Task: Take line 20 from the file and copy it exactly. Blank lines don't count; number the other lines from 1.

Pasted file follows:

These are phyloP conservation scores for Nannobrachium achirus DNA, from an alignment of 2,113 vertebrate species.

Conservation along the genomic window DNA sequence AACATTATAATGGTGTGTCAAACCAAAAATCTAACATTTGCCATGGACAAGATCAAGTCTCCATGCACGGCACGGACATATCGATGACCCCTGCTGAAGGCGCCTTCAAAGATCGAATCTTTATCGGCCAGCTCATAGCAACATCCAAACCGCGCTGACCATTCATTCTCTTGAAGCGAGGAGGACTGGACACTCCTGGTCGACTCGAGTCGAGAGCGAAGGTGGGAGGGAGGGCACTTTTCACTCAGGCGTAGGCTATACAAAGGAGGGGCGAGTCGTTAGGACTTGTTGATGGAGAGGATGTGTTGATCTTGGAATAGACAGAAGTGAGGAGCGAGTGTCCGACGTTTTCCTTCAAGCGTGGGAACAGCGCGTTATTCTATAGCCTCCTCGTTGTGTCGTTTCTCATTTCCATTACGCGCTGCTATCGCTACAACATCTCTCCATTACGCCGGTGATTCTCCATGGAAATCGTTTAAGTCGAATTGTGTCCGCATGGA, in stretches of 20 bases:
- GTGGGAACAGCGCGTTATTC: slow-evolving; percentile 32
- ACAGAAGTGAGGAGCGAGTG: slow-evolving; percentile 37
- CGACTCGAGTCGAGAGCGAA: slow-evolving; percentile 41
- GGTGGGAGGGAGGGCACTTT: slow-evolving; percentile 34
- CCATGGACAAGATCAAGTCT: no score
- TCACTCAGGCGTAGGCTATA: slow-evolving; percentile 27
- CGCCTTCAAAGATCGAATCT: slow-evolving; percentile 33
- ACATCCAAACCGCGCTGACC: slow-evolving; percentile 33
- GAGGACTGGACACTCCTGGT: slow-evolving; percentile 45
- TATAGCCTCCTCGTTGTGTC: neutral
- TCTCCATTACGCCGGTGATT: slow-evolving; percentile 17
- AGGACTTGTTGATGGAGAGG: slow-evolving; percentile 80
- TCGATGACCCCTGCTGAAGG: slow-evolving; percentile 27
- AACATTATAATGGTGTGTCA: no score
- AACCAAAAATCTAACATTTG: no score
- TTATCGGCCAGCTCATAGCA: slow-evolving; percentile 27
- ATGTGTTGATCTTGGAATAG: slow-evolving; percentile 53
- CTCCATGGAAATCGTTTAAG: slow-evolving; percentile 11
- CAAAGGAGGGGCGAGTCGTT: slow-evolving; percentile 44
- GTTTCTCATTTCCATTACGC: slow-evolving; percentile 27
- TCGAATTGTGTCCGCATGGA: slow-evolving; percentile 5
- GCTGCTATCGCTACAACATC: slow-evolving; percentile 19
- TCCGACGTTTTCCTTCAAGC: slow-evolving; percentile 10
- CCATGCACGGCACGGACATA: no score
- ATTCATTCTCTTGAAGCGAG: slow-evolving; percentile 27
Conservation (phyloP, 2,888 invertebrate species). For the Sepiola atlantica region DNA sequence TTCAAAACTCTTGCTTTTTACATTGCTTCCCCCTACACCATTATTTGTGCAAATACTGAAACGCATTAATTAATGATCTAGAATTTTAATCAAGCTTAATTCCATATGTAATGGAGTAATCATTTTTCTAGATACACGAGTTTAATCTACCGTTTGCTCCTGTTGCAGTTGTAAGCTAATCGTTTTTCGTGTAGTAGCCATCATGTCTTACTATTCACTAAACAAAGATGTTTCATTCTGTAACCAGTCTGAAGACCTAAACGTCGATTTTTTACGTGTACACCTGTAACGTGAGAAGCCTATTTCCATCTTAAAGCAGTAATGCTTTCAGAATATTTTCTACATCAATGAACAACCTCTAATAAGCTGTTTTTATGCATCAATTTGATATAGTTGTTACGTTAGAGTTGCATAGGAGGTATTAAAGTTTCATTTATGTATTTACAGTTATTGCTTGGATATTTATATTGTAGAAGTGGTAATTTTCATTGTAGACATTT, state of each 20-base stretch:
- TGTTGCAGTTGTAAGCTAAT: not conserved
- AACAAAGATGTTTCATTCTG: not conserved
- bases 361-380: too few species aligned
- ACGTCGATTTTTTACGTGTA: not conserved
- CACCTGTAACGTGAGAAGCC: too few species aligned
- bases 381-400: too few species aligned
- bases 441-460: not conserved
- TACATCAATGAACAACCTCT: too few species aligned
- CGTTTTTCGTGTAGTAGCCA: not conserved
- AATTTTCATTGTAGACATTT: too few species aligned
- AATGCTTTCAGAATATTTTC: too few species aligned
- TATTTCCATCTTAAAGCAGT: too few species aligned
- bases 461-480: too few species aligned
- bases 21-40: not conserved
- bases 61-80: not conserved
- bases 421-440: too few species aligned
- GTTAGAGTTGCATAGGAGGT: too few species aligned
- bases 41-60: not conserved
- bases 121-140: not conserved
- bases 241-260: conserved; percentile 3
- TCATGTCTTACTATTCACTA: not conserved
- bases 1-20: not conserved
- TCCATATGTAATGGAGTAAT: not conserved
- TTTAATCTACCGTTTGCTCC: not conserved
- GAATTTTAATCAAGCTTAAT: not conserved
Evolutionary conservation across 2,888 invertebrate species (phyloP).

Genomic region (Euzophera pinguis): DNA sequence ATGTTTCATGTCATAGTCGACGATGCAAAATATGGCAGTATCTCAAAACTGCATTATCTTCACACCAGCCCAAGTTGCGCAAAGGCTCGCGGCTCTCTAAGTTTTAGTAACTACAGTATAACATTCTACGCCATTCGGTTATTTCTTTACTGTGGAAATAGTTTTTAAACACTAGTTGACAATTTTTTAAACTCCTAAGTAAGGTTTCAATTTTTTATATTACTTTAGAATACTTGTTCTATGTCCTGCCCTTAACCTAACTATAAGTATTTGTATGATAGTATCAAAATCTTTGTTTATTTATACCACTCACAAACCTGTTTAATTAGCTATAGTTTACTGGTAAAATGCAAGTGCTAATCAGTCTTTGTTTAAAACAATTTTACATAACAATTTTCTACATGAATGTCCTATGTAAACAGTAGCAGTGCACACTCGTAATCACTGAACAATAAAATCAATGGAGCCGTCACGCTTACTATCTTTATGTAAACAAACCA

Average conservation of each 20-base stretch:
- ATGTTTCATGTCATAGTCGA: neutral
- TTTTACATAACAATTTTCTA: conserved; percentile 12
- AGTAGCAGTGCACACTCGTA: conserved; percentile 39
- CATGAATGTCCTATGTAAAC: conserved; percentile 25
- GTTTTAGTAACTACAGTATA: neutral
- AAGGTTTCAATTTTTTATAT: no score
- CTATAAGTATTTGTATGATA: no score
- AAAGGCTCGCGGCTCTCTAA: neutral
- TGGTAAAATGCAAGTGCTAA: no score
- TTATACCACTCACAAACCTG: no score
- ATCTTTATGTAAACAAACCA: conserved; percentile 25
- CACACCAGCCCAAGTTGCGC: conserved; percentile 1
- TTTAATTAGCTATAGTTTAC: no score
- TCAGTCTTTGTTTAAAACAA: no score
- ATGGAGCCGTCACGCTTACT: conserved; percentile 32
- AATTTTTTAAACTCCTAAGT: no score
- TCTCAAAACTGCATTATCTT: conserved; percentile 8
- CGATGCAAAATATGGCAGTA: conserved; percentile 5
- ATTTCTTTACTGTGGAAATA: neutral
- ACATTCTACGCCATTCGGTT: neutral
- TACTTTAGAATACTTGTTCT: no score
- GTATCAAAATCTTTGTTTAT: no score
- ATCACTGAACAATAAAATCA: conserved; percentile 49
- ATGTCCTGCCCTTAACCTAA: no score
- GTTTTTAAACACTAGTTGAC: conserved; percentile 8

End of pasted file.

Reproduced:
- CTCCATGGAAATCGTTTAAG: slow-evolving; percentile 11